Learning that is imparted through an educational institution or training company within the workplace setting in known as Work-based learning (WBL). WBL is administered by an external teacher in professional capacity and supervised by an employee of the company where WBL is imparted. An exhaustive literature review indicates that it was only after Moser report's shocking revelations, regarding lack of literacy, language, and numeracy skills in one out every five adults in Britain that U.K took expedited policy actions to introduce WBL. WBL is relevant for all adult and young learners and more pertinent for instruction of English as a second language (ESL). Since medium of interaction and business transactions in U.K is English, instruction of ESL is essential for empowering vast percentage of population that does not have requisite skills to compete in labor market due to lack of language skills. Increased use of computers and multimedia in teaching and skill development requires that adult learners have competence in the use of English. The paper investigates methodologies and frameworks using which ESL can be promoted in work-based learning. It is by making the ESL courses and modules more interesting and practicable that ESL can be promoted. The paper provides a brief of historical development of ESL in context of work-based learning. Importance of reading comprehension, vocabulary, spoken skill development, and web-literacy has been emphasized by most of the researchers. Problem-based and project-based instructing methodologies are notable in improving the use of ESL for professional purposes.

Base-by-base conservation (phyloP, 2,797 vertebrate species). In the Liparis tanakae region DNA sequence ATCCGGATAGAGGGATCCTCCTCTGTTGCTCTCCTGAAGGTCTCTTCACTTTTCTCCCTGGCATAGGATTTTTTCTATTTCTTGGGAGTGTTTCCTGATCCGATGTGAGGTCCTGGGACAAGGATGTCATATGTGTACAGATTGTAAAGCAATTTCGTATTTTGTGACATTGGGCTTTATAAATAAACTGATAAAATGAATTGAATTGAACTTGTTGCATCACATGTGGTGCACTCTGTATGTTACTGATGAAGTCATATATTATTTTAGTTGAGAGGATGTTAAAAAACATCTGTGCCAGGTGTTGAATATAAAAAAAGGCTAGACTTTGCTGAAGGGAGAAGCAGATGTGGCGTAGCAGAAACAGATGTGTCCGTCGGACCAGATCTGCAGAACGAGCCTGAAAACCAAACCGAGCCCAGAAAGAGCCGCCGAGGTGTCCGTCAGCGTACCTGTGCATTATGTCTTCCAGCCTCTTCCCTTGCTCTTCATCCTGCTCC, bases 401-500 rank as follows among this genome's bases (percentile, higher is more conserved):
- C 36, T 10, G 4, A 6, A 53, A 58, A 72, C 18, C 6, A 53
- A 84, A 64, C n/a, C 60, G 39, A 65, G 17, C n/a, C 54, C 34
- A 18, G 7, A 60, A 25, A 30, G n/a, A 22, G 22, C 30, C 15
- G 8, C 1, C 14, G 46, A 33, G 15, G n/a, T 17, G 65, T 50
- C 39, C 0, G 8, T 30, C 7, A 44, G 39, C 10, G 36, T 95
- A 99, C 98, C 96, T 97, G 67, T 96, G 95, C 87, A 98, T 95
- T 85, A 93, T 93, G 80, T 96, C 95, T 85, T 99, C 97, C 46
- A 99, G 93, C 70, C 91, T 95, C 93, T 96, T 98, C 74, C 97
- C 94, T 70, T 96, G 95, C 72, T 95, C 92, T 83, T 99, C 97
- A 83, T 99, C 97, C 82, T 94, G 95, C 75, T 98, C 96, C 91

based learning, English as a second language (ESL), ESOL, Learning
Table of Contents
1.0 Introduction 2
2.0 Literature review 6
2.1 Second language acquisition (SLA) theories 6